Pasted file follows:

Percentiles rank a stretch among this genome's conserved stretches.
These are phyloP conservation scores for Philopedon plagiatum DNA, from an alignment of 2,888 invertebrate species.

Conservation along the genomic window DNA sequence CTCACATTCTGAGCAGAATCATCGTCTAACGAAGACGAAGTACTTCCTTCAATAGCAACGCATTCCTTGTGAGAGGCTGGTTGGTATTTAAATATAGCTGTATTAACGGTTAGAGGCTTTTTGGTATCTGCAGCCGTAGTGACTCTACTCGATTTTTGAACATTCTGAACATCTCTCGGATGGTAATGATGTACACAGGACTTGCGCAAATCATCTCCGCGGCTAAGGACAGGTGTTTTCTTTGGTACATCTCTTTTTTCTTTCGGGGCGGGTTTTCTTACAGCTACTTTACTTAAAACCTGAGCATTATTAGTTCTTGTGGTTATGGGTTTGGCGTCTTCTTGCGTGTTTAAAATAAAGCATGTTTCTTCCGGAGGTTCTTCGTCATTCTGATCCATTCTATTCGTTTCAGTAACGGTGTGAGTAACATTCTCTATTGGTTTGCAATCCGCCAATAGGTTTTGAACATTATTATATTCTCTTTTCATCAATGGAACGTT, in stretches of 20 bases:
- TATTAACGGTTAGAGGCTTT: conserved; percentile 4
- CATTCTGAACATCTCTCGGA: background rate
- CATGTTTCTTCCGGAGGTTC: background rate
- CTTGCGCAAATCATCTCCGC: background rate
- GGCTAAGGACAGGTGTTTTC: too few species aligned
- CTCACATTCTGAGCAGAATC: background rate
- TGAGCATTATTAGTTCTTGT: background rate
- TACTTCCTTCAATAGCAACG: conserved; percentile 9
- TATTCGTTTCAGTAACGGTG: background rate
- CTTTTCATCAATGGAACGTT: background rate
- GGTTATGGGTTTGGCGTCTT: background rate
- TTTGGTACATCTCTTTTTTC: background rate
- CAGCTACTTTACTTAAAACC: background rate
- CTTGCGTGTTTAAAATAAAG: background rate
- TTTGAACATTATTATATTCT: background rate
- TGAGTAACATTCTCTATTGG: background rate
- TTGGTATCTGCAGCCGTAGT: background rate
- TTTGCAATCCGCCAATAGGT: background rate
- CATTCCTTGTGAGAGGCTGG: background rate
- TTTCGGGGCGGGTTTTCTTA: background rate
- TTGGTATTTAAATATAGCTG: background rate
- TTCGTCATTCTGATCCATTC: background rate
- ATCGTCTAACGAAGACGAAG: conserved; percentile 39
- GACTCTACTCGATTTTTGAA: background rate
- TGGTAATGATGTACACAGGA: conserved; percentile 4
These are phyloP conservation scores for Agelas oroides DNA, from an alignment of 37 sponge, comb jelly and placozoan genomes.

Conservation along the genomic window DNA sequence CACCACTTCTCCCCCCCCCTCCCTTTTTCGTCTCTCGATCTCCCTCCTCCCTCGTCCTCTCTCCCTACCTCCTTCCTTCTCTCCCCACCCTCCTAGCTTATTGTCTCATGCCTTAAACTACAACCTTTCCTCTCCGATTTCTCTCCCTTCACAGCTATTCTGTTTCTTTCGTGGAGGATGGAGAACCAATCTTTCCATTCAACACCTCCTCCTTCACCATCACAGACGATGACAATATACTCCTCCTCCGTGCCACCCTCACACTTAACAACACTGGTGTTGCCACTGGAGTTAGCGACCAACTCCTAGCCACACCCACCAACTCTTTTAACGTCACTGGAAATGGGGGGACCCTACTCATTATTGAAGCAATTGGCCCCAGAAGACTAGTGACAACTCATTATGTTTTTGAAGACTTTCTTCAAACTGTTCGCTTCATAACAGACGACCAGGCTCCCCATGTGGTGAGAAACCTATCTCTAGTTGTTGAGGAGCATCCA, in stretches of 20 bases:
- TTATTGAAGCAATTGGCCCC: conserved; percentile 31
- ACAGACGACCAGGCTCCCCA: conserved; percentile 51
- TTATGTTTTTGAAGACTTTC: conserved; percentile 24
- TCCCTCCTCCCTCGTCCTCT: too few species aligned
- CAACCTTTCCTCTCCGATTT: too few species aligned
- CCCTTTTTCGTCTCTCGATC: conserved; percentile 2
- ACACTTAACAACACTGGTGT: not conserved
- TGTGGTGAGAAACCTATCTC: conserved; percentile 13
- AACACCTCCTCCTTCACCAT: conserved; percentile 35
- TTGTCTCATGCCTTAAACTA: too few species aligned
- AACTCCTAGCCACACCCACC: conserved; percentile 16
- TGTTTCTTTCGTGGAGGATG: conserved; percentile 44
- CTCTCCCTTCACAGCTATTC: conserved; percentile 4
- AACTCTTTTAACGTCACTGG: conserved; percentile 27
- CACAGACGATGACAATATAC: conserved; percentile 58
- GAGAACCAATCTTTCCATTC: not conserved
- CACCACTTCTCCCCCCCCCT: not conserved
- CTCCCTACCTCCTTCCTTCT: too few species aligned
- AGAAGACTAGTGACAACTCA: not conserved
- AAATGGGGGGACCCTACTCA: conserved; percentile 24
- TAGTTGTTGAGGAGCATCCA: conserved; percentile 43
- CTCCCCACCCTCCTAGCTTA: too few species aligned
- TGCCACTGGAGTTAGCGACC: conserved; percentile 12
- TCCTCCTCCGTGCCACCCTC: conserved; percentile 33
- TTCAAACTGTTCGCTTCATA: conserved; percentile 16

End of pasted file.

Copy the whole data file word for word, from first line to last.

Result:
Percentiles rank a stretch among this genome's conserved stretches.
These are phyloP conservation scores for Philopedon plagiatum DNA, from an alignment of 2,888 invertebrate species.

Conservation along the genomic window DNA sequence CTCACATTCTGAGCAGAATCATCGTCTAACGAAGACGAAGTACTTCCTTCAATAGCAACGCATTCCTTGTGAGAGGCTGGTTGGTATTTAAATATAGCTGTATTAACGGTTAGAGGCTTTTTGGTATCTGCAGCCGTAGTGACTCTACTCGATTTTTGAACATTCTGAACATCTCTCGGATGGTAATGATGTACACAGGACTTGCGCAAATCATCTCCGCGGCTAAGGACAGGTGTTTTCTTTGGTACATCTCTTTTTTCTTTCGGGGCGGGTTTTCTTACAGCTACTTTACTTAAAACCTGAGCATTATTAGTTCTTGTGGTTATGGGTTTGGCGTCTTCTTGCGTGTTTAAAATAAAGCATGTTTCTTCCGGAGGTTCTTCGTCATTCTGATCCATTCTATTCGTTTCAGTAACGGTGTGAGTAACATTCTCTATTGGTTTGCAATCCGCCAATAGGTTTTGAACATTATTATATTCTCTTTTCATCAATGGAACGTT, in stretches of 20 bases:
- TATTAACGGTTAGAGGCTTT: conserved; percentile 4
- CATTCTGAACATCTCTCGGA: background rate
- CATGTTTCTTCCGGAGGTTC: background rate
- CTTGCGCAAATCATCTCCGC: background rate
- GGCTAAGGACAGGTGTTTTC: too few species aligned
- CTCACATTCTGAGCAGAATC: background rate
- TGAGCATTATTAGTTCTTGT: background rate
- TACTTCCTTCAATAGCAACG: conserved; percentile 9
- TATTCGTTTCAGTAACGGTG: background rate
- CTTTTCATCAATGGAACGTT: background rate
- GGTTATGGGTTTGGCGTCTT: background rate
- TTTGGTACATCTCTTTTTTC: background rate
- CAGCTACTTTACTTAAAACC: background rate
- CTTGCGTGTTTAAAATAAAG: background rate
- TTTGAACATTATTATATTCT: background rate
- TGAGTAACATTCTCTATTGG: background rate
- TTGGTATCTGCAGCCGTAGT: background rate
- TTTGCAATCCGCCAATAGGT: background rate
- CATTCCTTGTGAGAGGCTGG: background rate
- TTTCGGGGCGGGTTTTCTTA: background rate
- TTGGTATTTAAATATAGCTG: background rate
- TTCGTCATTCTGATCCATTC: background rate
- ATCGTCTAACGAAGACGAAG: conserved; percentile 39
- GACTCTACTCGATTTTTGAA: background rate
- TGGTAATGATGTACACAGGA: conserved; percentile 4
These are phyloP conservation scores for Agelas oroides DNA, from an alignment of 37 sponge, comb jelly and placozoan genomes.

Conservation along the genomic window DNA sequence CACCACTTCTCCCCCCCCCTCCCTTTTTCGTCTCTCGATCTCCCTCCTCCCTCGTCCTCTCTCCCTACCTCCTTCCTTCTCTCCCCACCCTCCTAGCTTATTGTCTCATGCCTTAAACTACAACCTTTCCTCTCCGATTTCTCTCCCTTCACAGCTATTCTGTTTCTTTCGTGGAGGATGGAGAACCAATCTTTCCATTCAACACCTCCTCCTTCACCATCACAGACGATGACAATATACTCCTCCTCCGTGCCACCCTCACACTTAACAACACTGGTGTTGCCACTGGAGTTAGCGACCAACTCCTAGCCACACCCACCAACTCTTTTAACGTCACTGGAAATGGGGGGACCCTACTCATTATTGAAGCAATTGGCCCCAGAAGACTAGTGACAACTCATTATGTTTTTGAAGACTTTCTTCAAACTGTTCGCTTCATAACAGACGACCAGGCTCCCCATGTGGTGAGAAACCTATCTCTAGTTGTTGAGGAGCATCCA, in stretches of 20 bases:
- TTATTGAAGCAATTGGCCCC: conserved; percentile 31
- ACAGACGACCAGGCTCCCCA: conserved; percentile 51
- TTATGTTTTTGAAGACTTTC: conserved; percentile 24
- TCCCTCCTCCCTCGTCCTCT: too few species aligned
- CAACCTTTCCTCTCCGATTT: too few species aligned
- CCCTTTTTCGTCTCTCGATC: conserved; percentile 2
- ACACTTAACAACACTGGTGT: not conserved
- TGTGGTGAGAAACCTATCTC: conserved; percentile 13
- AACACCTCCTCCTTCACCAT: conserved; percentile 35
- TTGTCTCATGCCTTAAACTA: too few species aligned
- AACTCCTAGCCACACCCACC: conserved; percentile 16
- TGTTTCTTTCGTGGAGGATG: conserved; percentile 44
- CTCTCCCTTCACAGCTATTC: conserved; percentile 4
- AACTCTTTTAACGTCACTGG: conserved; percentile 27
- CACAGACGATGACAATATAC: conserved; percentile 58
- GAGAACCAATCTTTCCATTC: not conserved
- CACCACTTCTCCCCCCCCCT: not conserved
- CTCCCTACCTCCTTCCTTCT: too few species aligned
- AGAAGACTAGTGACAACTCA: not conserved
- AAATGGGGGGACCCTACTCA: conserved; percentile 24
- TAGTTGTTGAGGAGCATCCA: conserved; percentile 43
- CTCCCCACCCTCCTAGCTTA: too few species aligned
- TGCCACTGGAGTTAGCGACC: conserved; percentile 12
- TCCTCCTCCGTGCCACCCTC: conserved; percentile 33
- TTCAAACTGTTCGCTTCATA: conserved; percentile 16